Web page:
Which credit ratings are most likely to be upgraded? The B-plus rating designation showed the most potential, accounting for 15 percent of the total pool of potential upgrades, according to S&P. By rating category, the largest number appeared in the BBB rating category — including the BBB-plus, BBB, and BBB-minus rating designations. The BBB category accounted for 32 percent of the total pool of potential upgrades.
In terms of geography, the United States saw the biggest increase in the number of entities listed as potential upgrade. S&P attributes part of this, however, to the larger number of U.S. issuers studied.
New Debt Issuance Still Hot
With more companies apparently set to get credit upgrades, it’s not too surprising to see the debt market in general continuing to heat up.
Altogether, experts expect $40 billion in new issuance in September alone, thanks to strong investor demand, according to published reports.
On Tuesday alone, there was $3 billion of new issues. The issuers were led by Wells Fargo, which sold $1.5 billion of three-year global floating rate notes priced to yield just 9 basis points over the three-month London Interbank Offered Rate (LIBOR). They were rated Aa2 by Moody’s and A-plus by S&P.
Other issuers included American General Finance (an AIG International Group finance unit), Anheuser-Busch Cos., W.R. Berkley Corp., and Public Service of New Mexico.
Then, on Wednesday, Freddie Mac trotted out $4 billion in new five-year reference notes, led by Credit Suisse First Boston, RBS Greenwich Capital, and Merrill Lynch. The noted were priced to yield 3.628 percent, or 41.5 basis points over comparable Treasurys.
Meanwhile, GE finance unit General Electric Capital Corp. is about to launch a $2.5 billion debt sale of fixed-rate and floating-rate notes with three-year maturities. It is rated Aaa by Moody’s and AAA by S&P.
SEC Settles Reg FD Charges with Schering-Plough
The Securities and Exchange Commission has settled Regulation Fair Disclosure (FD) charges against Schering-Plough Corp. and its former chief executive officer, Richard Kogan.
With neither the company nor Kogan admitting or denying the SEC’s charges, Schering agreed to pay a $1 million civil penalty while the former CEO agreed to pay a $50,000 penalty. Both parties also agreed to an SEC cease-and-desist order.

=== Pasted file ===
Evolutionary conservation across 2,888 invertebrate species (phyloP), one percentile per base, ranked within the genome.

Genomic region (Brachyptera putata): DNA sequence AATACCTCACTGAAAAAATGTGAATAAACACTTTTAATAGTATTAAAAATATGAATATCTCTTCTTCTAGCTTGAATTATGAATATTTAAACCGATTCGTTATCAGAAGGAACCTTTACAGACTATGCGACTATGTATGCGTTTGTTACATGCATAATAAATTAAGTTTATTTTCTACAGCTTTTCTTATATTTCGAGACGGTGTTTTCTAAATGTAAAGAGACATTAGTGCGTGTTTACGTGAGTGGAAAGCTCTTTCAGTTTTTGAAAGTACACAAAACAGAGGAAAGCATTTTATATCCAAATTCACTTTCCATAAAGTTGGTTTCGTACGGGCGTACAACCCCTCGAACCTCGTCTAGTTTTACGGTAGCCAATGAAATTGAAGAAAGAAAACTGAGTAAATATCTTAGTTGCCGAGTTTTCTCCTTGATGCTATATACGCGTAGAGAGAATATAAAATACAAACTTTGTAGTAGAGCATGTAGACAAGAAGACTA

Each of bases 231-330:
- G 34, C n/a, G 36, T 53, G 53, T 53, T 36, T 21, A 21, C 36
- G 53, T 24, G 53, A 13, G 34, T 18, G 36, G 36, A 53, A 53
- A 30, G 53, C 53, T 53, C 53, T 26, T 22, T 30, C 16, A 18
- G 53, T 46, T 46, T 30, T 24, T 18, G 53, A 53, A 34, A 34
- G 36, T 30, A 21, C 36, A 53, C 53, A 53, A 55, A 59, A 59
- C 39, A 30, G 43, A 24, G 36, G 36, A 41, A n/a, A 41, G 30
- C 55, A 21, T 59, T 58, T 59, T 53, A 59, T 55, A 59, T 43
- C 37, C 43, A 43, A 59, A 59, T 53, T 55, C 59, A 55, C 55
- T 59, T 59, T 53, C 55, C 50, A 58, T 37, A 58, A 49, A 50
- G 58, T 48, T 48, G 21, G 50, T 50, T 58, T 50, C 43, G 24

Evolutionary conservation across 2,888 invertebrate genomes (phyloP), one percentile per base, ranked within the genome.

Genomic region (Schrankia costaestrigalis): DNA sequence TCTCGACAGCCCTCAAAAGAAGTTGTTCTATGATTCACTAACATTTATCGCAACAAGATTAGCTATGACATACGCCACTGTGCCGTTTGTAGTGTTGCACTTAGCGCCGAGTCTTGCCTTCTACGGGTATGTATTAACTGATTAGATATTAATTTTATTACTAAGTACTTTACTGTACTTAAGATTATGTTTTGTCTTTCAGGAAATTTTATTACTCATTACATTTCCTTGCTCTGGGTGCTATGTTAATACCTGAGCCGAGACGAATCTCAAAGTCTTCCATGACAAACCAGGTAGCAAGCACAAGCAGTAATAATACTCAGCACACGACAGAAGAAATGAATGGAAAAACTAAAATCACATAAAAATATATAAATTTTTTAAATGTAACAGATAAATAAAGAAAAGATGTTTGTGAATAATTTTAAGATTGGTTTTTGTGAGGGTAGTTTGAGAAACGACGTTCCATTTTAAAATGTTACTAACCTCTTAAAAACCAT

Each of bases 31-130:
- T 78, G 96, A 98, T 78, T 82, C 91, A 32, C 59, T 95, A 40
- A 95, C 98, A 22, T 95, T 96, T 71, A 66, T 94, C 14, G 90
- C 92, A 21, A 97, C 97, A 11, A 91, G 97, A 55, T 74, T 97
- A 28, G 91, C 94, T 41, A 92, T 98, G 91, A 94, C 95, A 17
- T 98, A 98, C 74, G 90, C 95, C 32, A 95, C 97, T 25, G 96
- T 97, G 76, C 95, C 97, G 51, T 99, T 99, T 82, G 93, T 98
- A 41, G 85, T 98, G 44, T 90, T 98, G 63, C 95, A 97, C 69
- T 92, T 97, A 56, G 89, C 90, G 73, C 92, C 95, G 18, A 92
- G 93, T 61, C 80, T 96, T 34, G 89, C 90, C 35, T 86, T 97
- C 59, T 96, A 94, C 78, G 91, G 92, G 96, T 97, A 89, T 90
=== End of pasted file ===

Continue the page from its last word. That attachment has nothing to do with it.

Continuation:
The penalty against Schering will be the biggest one penalty the SEC has gotten for a Reg FD violation. The penalty against Kogan is the first obtained from an individual in a Reg FD case.
The SEC charged that, during the week of September 30, 2002, Kogan and Schering’s senior vice president of investor relations met privately in Boston with analysts and portfolio managers of four institutional investors (Wellington Management Co., Massachusetts Financial Services Co., Fidelity Management & Research Co., and Putnam Investments). All but Massachusetts Financial Services were among Schering’s largest investors.
At each meeting, Kogan disclosed negative and material, nonpublic information regarding Schering’s earnings prospects, the SEC charged. Kogan allegedly indicated that analysts’ earnings estimates for Schering’s 2002 third quarter were too high, and that Schering’s earnings in 2003 would significantly decline.
Just after the meetings, Fidelity and Putnam analysts downgraded their ratings on Schering, and portfolio managers at those firms and at Wellington heavily sold Schering stock, according to the SEC.
Fidelity and Putnam each sold more than 10 million shares of Schering stock over a three-day period following the meetings, accounting for more than 30 percent of the overall market for that period. The price of Schering’s stock declined during this period by more than 17 percent on roughly four times normal volume.
The SEC also charged that on October 3, 2002, in the midst of this sell-off, Kogan held a previously scheduled private meeting with about 25 analysts and portfolio managers at Schering’s New Jersey headquarters.
During the meeting Kogan allegedly said, among other things, that Schering’s 2003 earnings would be “terrible.” Late that evening, Schering issued a press release providing earnings guidance for 2002 and 2003 that was materially below analysts’ consensus estimates. For the full 2002 fiscal year, the guidance was also materially below the company’s own prior earnings guidance.